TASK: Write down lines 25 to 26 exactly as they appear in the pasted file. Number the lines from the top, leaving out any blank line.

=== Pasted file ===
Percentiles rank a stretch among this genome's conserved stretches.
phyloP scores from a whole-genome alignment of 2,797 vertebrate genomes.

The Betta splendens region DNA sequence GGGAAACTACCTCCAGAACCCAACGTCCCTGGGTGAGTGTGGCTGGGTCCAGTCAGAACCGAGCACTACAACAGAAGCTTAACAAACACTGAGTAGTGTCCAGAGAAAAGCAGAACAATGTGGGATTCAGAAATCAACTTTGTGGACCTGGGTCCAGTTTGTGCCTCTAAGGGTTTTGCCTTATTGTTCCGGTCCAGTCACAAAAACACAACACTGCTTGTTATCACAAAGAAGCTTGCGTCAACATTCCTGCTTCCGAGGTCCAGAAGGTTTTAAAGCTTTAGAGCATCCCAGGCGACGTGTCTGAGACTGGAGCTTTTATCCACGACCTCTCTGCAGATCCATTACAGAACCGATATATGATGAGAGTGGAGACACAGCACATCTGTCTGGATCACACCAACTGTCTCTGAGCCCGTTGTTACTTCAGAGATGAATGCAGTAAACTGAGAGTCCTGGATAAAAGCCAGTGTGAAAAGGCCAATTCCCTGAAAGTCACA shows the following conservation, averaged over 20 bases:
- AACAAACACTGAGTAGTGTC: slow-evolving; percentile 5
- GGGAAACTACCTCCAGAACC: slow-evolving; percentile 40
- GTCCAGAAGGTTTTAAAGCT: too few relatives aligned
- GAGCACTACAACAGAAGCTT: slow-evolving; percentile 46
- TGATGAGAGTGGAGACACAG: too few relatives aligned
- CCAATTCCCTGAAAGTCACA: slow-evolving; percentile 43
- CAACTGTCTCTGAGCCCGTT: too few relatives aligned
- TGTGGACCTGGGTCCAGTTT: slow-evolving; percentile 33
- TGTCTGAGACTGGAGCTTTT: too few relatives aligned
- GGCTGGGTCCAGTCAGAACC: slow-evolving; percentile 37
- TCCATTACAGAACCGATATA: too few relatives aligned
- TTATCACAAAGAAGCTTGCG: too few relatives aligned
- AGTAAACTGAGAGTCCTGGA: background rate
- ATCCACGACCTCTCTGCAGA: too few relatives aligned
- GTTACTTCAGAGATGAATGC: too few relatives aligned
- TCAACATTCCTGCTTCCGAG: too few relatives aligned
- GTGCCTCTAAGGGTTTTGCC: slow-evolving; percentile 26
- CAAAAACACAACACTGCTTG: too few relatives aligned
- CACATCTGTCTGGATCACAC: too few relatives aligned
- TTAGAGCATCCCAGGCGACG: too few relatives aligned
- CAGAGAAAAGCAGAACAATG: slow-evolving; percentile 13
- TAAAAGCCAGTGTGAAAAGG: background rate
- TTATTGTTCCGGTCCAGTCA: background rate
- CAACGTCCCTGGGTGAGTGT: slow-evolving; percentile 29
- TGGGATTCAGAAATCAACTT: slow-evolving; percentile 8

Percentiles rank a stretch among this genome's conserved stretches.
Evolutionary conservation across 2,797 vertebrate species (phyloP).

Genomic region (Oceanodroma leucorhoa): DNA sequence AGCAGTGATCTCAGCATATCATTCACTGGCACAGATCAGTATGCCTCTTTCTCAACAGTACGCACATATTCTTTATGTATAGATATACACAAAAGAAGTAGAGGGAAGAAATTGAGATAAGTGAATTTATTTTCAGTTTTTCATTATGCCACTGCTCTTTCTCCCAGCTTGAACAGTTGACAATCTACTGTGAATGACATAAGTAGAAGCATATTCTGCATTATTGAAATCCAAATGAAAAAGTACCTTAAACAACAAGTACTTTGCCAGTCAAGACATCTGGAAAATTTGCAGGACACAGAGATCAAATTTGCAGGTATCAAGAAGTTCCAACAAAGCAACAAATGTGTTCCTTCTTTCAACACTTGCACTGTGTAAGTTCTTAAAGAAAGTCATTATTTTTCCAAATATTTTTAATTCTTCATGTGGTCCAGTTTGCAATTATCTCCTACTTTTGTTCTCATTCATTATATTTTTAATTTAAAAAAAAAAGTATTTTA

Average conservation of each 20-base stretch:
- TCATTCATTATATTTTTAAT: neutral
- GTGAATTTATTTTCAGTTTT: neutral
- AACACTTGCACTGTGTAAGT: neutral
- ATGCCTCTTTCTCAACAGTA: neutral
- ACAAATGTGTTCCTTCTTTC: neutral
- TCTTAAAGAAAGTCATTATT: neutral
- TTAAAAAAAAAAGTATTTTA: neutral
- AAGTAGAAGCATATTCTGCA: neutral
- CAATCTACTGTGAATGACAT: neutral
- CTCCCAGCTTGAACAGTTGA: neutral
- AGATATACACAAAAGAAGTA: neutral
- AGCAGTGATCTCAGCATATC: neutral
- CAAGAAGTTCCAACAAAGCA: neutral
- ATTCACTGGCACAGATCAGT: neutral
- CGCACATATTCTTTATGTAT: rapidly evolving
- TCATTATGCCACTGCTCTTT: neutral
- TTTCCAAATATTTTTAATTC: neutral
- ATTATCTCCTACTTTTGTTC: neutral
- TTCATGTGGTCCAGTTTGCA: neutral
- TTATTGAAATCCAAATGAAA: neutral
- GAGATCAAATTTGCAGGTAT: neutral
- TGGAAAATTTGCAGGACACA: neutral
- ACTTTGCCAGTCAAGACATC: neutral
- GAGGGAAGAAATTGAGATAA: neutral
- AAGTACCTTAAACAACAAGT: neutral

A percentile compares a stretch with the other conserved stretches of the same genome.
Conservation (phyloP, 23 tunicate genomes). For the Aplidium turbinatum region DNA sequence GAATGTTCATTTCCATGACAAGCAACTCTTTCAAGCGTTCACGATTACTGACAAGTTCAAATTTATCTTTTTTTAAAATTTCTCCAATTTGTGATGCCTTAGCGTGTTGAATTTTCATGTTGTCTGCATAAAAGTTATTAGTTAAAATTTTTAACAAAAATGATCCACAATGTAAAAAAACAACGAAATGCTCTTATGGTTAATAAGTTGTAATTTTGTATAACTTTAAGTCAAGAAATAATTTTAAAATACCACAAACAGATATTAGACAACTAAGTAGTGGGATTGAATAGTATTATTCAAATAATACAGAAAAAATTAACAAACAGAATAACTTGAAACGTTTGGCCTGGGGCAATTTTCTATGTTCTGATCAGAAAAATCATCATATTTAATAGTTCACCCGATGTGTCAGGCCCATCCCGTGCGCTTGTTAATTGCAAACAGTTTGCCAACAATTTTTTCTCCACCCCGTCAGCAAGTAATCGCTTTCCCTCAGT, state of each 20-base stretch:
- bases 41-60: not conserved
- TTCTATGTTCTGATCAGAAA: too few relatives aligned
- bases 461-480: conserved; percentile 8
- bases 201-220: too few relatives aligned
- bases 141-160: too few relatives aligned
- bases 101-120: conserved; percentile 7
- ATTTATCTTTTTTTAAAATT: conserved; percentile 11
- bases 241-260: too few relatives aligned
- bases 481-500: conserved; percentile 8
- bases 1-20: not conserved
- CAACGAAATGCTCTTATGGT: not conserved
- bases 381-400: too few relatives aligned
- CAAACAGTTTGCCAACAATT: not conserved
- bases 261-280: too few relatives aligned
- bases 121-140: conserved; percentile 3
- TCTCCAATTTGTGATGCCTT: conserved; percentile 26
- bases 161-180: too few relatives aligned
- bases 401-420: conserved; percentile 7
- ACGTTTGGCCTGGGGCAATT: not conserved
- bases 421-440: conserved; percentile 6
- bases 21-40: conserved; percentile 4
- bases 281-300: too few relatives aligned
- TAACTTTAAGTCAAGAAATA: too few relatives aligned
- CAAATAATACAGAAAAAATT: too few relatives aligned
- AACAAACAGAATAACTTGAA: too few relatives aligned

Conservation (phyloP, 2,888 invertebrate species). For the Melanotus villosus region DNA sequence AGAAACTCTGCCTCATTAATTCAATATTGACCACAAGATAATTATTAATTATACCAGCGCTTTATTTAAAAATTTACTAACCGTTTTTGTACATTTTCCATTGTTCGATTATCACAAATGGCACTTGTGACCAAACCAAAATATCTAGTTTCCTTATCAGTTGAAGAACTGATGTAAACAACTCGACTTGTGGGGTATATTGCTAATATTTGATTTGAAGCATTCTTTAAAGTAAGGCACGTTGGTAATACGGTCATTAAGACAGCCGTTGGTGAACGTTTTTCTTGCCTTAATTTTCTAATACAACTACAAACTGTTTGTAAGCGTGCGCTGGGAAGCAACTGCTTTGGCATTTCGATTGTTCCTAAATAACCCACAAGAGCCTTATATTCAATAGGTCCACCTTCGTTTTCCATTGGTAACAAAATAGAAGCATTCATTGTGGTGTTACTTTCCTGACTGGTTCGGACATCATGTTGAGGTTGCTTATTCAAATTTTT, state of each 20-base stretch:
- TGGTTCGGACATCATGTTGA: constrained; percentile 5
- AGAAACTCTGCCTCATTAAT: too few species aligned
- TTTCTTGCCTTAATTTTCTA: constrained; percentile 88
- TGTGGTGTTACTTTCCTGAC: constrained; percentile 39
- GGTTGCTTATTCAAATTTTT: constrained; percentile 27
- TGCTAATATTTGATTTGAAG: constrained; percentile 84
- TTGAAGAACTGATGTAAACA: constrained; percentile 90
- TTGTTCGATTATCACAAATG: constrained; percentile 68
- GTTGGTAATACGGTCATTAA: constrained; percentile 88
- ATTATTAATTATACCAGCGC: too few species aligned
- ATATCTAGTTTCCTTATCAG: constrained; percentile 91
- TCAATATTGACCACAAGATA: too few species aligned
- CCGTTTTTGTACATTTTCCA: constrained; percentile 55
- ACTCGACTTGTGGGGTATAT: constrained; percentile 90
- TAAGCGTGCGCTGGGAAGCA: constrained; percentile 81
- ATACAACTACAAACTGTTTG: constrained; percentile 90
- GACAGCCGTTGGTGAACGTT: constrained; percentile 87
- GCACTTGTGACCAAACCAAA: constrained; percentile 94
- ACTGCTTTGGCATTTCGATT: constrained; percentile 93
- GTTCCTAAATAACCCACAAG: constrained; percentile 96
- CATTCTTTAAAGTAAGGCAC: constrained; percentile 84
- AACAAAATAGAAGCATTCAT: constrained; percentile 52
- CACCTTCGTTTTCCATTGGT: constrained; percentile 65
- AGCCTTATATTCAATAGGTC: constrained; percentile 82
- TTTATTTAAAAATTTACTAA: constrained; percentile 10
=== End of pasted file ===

- TAAAAGCCAGTGTGAAAAGG: background rate
- TTATTGTTCCGGTCCAGTCA: background rate